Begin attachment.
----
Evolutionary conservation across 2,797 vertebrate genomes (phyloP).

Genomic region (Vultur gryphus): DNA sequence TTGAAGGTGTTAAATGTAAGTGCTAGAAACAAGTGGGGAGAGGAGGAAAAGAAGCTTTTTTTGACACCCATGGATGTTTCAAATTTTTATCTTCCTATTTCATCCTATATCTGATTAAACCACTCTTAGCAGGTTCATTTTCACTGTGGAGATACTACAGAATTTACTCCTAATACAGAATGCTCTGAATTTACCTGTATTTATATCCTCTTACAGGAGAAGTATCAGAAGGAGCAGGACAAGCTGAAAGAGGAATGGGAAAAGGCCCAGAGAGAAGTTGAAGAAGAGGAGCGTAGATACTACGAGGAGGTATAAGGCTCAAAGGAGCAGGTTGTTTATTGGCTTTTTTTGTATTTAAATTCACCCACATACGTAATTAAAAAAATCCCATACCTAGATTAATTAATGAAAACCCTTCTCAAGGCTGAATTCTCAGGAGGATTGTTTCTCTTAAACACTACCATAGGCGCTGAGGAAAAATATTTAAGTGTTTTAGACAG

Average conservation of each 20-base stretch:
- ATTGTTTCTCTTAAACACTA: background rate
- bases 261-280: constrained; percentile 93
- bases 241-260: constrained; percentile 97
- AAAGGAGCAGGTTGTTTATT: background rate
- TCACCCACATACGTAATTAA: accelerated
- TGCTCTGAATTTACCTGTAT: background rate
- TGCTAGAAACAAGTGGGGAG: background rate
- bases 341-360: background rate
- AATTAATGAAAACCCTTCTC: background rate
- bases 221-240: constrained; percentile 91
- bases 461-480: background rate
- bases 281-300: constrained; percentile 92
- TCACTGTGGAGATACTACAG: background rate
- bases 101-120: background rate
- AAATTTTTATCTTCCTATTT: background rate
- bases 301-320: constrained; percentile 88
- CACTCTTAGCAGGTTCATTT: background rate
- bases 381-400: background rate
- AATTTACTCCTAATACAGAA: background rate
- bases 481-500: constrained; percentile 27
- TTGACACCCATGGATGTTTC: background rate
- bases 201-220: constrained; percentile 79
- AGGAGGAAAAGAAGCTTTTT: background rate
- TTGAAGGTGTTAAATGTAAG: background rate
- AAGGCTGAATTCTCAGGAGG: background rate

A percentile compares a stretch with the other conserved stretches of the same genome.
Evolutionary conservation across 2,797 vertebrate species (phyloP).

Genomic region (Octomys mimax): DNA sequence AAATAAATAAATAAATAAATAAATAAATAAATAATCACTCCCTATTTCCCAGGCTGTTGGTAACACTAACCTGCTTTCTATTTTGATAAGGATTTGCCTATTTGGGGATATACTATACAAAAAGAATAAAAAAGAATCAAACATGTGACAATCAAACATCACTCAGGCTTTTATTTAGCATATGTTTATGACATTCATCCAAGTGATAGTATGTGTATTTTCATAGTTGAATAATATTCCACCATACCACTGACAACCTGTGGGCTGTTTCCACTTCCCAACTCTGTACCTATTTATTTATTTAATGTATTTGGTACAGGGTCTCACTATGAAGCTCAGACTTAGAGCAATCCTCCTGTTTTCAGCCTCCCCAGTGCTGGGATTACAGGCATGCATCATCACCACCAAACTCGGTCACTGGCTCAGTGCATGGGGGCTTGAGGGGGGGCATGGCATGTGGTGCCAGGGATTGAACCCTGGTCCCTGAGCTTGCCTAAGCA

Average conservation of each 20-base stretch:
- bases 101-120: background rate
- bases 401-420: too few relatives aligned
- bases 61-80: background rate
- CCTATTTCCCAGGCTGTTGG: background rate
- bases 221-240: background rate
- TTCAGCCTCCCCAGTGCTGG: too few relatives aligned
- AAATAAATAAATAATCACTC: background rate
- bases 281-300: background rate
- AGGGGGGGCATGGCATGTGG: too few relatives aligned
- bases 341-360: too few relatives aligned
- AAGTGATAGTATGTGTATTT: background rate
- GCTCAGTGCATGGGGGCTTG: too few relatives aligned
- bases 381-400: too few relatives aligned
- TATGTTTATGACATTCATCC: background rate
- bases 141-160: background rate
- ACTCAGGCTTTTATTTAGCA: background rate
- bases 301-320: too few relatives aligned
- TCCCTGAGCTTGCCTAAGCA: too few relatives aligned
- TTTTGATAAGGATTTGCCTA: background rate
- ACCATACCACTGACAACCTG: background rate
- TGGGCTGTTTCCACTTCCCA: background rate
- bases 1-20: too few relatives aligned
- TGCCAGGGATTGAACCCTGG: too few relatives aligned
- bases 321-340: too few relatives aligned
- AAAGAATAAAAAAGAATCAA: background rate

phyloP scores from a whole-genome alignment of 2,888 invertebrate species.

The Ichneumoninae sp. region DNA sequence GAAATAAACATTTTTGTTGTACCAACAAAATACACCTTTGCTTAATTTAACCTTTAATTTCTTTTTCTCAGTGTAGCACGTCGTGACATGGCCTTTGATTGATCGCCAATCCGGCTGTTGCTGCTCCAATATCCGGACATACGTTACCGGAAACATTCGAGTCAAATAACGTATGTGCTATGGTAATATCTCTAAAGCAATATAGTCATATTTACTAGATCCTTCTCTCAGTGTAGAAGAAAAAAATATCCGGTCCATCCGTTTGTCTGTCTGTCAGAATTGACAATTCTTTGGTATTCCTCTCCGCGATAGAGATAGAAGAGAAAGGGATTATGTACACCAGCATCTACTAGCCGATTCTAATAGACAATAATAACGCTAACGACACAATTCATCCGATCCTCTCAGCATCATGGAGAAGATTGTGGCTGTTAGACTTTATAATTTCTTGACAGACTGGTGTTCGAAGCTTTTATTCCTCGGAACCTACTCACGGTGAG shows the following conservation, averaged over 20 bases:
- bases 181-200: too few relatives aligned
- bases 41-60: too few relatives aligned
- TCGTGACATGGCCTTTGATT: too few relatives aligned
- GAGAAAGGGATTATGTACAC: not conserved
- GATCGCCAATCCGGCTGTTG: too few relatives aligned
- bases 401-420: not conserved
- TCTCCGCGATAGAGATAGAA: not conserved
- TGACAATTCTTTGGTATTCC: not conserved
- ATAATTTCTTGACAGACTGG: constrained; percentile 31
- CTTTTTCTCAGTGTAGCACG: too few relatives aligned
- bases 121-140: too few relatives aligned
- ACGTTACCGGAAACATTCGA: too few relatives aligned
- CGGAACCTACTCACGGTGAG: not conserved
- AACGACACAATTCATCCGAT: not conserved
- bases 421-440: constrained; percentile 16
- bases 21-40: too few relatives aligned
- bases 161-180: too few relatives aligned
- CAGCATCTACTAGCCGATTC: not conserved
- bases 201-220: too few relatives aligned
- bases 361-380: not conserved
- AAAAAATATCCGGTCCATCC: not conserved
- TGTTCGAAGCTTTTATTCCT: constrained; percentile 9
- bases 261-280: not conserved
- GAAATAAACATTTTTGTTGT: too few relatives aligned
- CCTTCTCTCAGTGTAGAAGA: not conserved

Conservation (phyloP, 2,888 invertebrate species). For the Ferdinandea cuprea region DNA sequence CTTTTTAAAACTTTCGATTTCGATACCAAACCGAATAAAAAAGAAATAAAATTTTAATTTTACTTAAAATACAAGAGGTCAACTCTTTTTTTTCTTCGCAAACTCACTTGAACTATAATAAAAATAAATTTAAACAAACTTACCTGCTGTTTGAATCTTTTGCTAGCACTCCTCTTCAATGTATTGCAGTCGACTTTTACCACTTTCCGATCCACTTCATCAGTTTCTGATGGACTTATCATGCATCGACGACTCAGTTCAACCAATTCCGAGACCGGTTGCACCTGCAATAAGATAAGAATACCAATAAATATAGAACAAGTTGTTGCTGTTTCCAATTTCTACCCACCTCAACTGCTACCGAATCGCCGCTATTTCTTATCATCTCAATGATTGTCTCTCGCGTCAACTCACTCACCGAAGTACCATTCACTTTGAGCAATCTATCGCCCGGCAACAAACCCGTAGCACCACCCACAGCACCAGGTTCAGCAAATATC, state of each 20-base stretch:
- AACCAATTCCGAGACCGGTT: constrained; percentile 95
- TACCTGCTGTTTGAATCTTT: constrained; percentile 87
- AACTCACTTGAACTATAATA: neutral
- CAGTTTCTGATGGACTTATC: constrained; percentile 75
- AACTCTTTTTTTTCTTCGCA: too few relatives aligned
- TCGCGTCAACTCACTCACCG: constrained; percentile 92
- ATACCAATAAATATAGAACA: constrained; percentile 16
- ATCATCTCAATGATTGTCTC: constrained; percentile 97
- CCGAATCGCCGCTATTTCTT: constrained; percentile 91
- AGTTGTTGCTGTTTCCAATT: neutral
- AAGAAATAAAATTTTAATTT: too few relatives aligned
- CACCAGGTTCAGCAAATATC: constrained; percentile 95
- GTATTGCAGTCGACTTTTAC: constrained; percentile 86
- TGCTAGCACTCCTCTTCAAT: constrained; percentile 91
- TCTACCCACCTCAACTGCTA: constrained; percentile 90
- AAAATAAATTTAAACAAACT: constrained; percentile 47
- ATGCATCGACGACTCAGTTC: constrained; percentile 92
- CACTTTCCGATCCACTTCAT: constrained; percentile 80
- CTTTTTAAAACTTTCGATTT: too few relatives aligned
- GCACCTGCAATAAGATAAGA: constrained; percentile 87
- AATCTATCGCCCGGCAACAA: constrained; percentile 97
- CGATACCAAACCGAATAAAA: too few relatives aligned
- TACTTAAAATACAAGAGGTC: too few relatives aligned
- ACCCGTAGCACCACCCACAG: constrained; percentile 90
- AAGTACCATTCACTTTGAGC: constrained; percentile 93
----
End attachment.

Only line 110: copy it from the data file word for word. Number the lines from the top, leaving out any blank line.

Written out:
- AAGTACCATTCACTTTGAGC: constrained; percentile 93